Two distinct forms of synaptic plasticity have been described at corticostriatal synapses: long-term depression (LTD) and long-term potentiation (LTP). Both these enduring changes in the efficacy of excitatory neurotransmission in the striatum have a major impact on the physiological activity of the basal ganglia and are triggered by the stimulation of complex and independent cascades of intracellular second messenger systems. Along with the massive glutamatergic inputs originating from the cortex, striatal neurons receive a myriad of other synaptic contacts arising from different sources. In particular, while the nigrostriatal pathway provides this brain area with dopamine (DA), intrinsic circuits are the main source of acetylcholine (ACh) and nitric oxide (NO). The three neurotransmitter systems interact with each other to determine whether corticostriatal LTP or LTD is triggered in response to repetitive synaptic stimulation. Two distinct subtypes of striatal interneurons produce ACh and NO in the striatum. These interneurons are activated by the cortex during the induction phase of striatal plasticity, and stimulate, in turn, the intracellular changes in projection neurons required for LTD or LTP. Interneurons, therefore, exert a feedforward control of the excitability of striatal projection neurons by ensuring the coordinate expression of two alternative forms of synaptic plasticity at the same type of excitatory synapse. The integrative action exerted by striatal projection neurons on the converging information arising from the cortex, nigral DA neurons, and from ACh- and NO-producing interneurons dictates the final output of the striatum to the other structures of the basal ganglia.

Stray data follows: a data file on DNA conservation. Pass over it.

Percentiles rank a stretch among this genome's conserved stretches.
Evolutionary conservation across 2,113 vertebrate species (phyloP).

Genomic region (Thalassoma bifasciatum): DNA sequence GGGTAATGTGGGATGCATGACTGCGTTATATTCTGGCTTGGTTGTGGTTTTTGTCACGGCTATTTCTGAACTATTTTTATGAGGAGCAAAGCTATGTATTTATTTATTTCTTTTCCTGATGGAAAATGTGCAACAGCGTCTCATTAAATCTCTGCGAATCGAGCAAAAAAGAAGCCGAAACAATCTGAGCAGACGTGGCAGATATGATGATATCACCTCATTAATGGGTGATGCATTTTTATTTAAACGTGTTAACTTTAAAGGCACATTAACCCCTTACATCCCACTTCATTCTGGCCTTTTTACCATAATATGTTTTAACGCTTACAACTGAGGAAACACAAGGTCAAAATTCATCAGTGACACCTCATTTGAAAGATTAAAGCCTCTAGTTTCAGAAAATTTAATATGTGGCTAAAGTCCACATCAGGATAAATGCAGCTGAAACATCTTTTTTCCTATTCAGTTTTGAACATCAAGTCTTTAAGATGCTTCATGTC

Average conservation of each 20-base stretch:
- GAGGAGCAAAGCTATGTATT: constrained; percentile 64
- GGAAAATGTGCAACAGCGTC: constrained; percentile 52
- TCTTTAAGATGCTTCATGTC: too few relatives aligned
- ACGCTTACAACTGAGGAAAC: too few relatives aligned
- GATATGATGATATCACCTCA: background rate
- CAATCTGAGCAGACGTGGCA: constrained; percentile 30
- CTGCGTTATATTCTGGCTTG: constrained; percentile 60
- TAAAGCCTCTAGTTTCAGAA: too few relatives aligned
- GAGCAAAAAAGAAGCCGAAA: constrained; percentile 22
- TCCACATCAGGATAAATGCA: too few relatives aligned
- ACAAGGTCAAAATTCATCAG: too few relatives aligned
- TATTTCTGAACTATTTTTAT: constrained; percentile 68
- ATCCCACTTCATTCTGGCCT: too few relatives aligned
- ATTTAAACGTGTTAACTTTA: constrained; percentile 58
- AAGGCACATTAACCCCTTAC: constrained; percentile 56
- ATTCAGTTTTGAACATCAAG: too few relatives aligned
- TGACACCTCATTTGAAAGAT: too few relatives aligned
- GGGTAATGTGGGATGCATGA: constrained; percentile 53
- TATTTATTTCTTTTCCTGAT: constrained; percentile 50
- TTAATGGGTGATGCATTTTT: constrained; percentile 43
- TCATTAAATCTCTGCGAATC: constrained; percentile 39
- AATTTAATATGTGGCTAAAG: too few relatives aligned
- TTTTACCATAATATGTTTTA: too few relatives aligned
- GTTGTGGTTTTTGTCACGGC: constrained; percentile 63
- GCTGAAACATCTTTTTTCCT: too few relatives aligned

Dopamine, acetylcholine and nitric oxide systems interact to induce corticostriatal synaptic plasticity

PISANI, ANTONIO;
2003

Abstract

Two distinct forms of synaptic plasticity have been described at corticostriatal synapses: long-term depression (LTD) and long-term potentiation (LTP). Both these enduring changes in the efficacy of excitatory neurotransmission in the striatum have a major impact on the physiological activity of the basal ganglia and are triggered by the stimulation of complex and independent cascades of intracellular second messenger systems. Along with the massive glutamatergic inputs originating from the cortex, striatal neurons receive a myriad of other synaptic contacts arising from different sources. In particular, while the nigrostriatal pathway provides this brain area with dopamine (DA), intrinsic circuits are the main source of acetylcholine (ACh) and nitric oxide (NO). The three neurotransmitter systems interact with each other to determine whether corticostriatal LTP or LTD is triggered in response to repetitive synaptic stimulation. Two distinct subtypes of striatal interneurons produce ACh and NO in the striatum. These interneurons are activated by the cortex during the induction phase of striatal plasticity, and stimulate, in turn, the intracellular changes in projection neurons required for LTD or LTP. Interneurons, therefore, exert a feedforward control of the excitability of striatal projection neurons by ensuring the coordinate expression of two alternative forms of synaptic plasticity at the same type of excitatory synapse. The integrative action exerted by striatal projection neurons on the converging information arising from the cortex, nigral DA neurons, and from ACh- and NO-producing interneurons dictates the final output of the striatum to the other structures of the basal ganglia.
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Utilizza questo identificativo per citare o creare un link a questo documento: https://hdl.handle.net/11571/1355714
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